A lobster boat at a trap-piled wharf, the bow of a schooner, a Portland streetscape, the rocky coastline: Cooper Dragonette’s paintings capture instantly recognizable images of Maine. And yet, despite the expertly rendered reflection in the ripples of the water or the fine detail in the eye of a seagull, the artist is not interested in exact reproduction. “I’m usually happier if it’s loose and has some rough edges to it,” says Dragonette. I’m not looking for any kind of perfection.”
Dragonette describes his style as “poetic realism—somewhere between realism and impressionism.” The shape and scale of the lobster boat is realistic, but its stern is free of dirty trap lines and other unsightly detritus of fishing. Farmhouses and city blocks are stripped to their architectural elements. “Artistic license is a pretty big tool in my toolbox,” he says. “I’d like it to look painterly, to give some sense of the place without being just a straight illustration of the place.”
Having previously focused on sculpture, Dragonette turned to oil painting after taking a class he needed to be certified as an art teacher in Maine. His teacher introduced him to working plein air, which connected his artistic leanings to his experience as an instructor at the Hurricane Island Outward Bound School on Penobscot Bay. “Maine, especially sailing on the coast, struck me as a magical place, and it was also maybe a bit spiritual. There is something about the scale—the islands, the coast, the ocean—that all finds its way into my work.”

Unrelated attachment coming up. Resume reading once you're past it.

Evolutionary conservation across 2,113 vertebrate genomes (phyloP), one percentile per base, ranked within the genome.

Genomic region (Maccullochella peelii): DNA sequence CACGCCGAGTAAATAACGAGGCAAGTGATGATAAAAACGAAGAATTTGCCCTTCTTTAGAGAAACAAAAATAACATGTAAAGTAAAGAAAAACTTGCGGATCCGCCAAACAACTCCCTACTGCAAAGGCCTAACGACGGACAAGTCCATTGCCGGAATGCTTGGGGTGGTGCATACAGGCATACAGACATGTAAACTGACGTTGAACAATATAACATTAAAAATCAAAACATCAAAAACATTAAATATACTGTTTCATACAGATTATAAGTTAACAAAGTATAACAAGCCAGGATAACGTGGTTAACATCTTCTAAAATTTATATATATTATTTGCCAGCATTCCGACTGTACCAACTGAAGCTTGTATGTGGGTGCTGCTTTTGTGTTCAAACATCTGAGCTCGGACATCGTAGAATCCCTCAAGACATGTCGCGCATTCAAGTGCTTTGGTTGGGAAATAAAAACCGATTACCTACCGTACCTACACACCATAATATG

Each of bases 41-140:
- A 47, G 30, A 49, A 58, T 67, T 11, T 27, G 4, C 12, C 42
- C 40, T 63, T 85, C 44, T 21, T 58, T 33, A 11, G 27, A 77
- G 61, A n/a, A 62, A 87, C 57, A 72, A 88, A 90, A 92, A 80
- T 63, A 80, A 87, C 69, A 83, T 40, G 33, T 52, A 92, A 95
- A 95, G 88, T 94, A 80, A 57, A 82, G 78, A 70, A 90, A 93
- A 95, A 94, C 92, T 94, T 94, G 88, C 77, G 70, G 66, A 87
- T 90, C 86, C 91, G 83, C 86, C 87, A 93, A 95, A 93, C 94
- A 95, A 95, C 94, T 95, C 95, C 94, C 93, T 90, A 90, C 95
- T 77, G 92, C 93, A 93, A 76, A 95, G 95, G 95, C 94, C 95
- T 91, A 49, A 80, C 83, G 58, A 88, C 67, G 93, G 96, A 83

Maine offers so much inspiration, however, that Dragonette had to “whittle it down to subjects I know will be successful and interesting and speak to me,” he says. Whether he is outdoors or in his Cape Elizabeth studio, his process starts with figuring out the composition. “A lot of it gets worked out in my head—I don’t know if I’m that conscious of it—but the thought process of designing the painting in a sketchbook eliminates a lot of headaches later on,” he says. When it’s time to paint, he tends to use a single small brush—five-eighths inches wide—even though most of his canvases are large. Limiting his brushes is another way he keeps his paintings from being too illustrative, Dragonette says. “I don’t want to get bogged down in the details of the landscape. I want other people to interpret what they’re seeing.”
Susan Sherrill Axelrod is a seasoned editor and writer whose work has covered a broad range of lifestyle subjects—food and drink, art and design, preservation, and sustainability. In 2020, she became editor-in-chief of Culture, a national media brand focused on the enjoyment and business of cheese. She lives in Maine's midcoast, and enjoys being on the water as much as possible, hiking with her dog, Lucy, and a well-made cocktail.